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Better perldoc on Windows

by roho (Canon)
on Jun 05, 2010 at 21:35 UTC ( #843290=CUFP: print w/replies, xml ) Need Help??

perldoc works fine on Windows, but the output is raw POD, which can be a little distracting while reading. I know there is an HTML sub-directory under C:\Perl, but it is annoying to have to leave the cmd window, open Windows Explorer, drill down to the HTML path, and find the module documentation.

I wrote a two-line batch file (pm.bat) which takes a module name as input, processes the perldoc output through pod2html, saves the output in a temporary file, and displays the output as a web page. The (pm.bat) batch file is shown below:

@echo off perldoc -m %* | pod2html > \tmp\perldoc_temp.htm & \tmp\perldoc_temp.h +tm & del pod2htmd.tmp pod2htmi.tmp

Example: pm File::Find

I tried creating a similar batch file to display functions, but the batch file processor does NOT like the "-f" in perldoc -f ..., so I'm off to search batch file documentation to see if there is a workaround. Meanwhile, (pm.bat) is working great for displaying module documentation in HTML format.

Update

My bad, it was not the batch file objecting to "-f". perldoc displays function help as plain text, not POD, so it is not a candidate to run through pod2html.

"Its not how hard you work, its how much you get done."

Replies are listed 'Best First'.
Re: Better perldoc on Windows
by BrowserUk (Pope) on Jun 06, 2010 at 09:29 UTC
    I know there is an HTML sub-directory under C:\Perl, but it is annoying to have to leave the cmd window, open Windows Explorer, drill down to the HTML path, and find the module documentation.

    Hm. I find perldoc annoying full stop. -f if it's a function, except when it's log2 in which case -q. And what's that magic formulation for arctan to get pi? More importantly is that -f or -q?

    And holyshit ^C^C^C^C^C^C....<up><^end> | more<ret>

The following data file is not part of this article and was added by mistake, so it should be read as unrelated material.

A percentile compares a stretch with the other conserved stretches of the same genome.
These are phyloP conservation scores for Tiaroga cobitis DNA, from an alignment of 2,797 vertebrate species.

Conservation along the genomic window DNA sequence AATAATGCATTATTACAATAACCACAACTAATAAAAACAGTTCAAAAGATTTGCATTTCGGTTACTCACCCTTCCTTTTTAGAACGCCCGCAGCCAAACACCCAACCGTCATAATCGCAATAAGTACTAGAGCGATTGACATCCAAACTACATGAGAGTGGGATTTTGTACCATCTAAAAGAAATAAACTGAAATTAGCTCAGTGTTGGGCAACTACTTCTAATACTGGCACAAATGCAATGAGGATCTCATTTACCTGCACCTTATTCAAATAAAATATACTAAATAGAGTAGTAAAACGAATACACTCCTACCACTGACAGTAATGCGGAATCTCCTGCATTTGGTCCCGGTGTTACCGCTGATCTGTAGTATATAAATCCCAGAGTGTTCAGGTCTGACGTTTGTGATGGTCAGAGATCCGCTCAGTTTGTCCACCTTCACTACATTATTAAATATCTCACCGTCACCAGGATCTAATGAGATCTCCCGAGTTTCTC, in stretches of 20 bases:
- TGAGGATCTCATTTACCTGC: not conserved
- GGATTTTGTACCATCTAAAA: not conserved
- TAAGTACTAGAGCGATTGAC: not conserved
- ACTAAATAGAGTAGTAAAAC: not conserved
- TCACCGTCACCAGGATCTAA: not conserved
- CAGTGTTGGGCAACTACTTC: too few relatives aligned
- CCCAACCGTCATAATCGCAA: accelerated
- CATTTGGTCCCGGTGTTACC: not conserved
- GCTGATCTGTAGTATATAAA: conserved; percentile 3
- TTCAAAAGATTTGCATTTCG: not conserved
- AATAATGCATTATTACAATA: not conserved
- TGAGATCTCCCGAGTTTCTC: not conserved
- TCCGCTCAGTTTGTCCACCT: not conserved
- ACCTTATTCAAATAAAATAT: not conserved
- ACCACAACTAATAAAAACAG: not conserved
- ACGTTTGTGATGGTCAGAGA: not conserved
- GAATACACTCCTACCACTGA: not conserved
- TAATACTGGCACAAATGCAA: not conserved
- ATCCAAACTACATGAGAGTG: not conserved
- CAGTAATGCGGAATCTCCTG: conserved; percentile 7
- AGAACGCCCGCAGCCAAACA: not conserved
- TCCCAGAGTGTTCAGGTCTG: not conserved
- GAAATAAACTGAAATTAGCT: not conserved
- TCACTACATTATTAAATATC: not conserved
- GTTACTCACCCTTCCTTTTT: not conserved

And no keyword search unless it happens to be a word that someone already thought I might want to search for. And then only if you spell it right, cos there's no wildcarding. What! Perldoc can't do regexes?

    You could try -m grep, but with all the HTML it's mostly unintelligible. And woe betide you if your search term clashes with an html keyword. And if you're lucky enough to choose a term that finds what you need, the salient piece of information will always be on the next line without the keyword, and therefore not make it through the filter.

    My browser is always open, and in one of the tabs is the AS html. In that tab I just need to type ".keyword" and it does an intelligent--content-only, no-markup--search of the index. Eg. ".sim" finds: CGI::Simple; Hit F3 a few times and it takes me through Filter::Simple;GD::Simple; Locale::Simple; Log::Simple; LWP::Simple; ...Opt::Simplex; POD::Simple; ...Simpletree; Test::Simple; Thread::Pool::Simple; XML::Simple.

    13 keystrokes and I've seen every likely candidate for "sim".

    Of course, it's still not a full keyword search of all the content, but the next tab along is CPAN search, and it does a pretty good job for module POD contents. Shame there's no regexes.


    Examine what is said, not who speaks -- Silence betokens consent -- Love the truth but pardon error.
    "Science is about questioning the status quo. Questioning authority".
    In the absence of evidence, opinion is indistinguishable from prejudice.
Re: Better perldoc on Windows
by Anonymous Monk on Jun 06, 2010 at 00:35 UTC
      Installed Pod::Server. It failed to run because it couldn't locate Coro/Cont.pm. Installed Coro. Still no joy. Neither ppm nor cpan command could find Coro::Cont. (Anyone know what Coro::Cont is, and where it is?) Frustrating, compared with the 1 to 2 minutes required to enter and run the two-line batch file. Thanks anyway.

      "Its not how hard you work, its how much you get done."

        Coro::Cont used to be part of Coro... Pod-Server-1.10 doesn't use it anymore.

        Frustrating, compared with the 1 to 2 minutes required to enter and run the two-line batch file. Thanks anyway.

        I personally use tkpod or Perldoc::Server, but if you want batchery, try ap-user-guide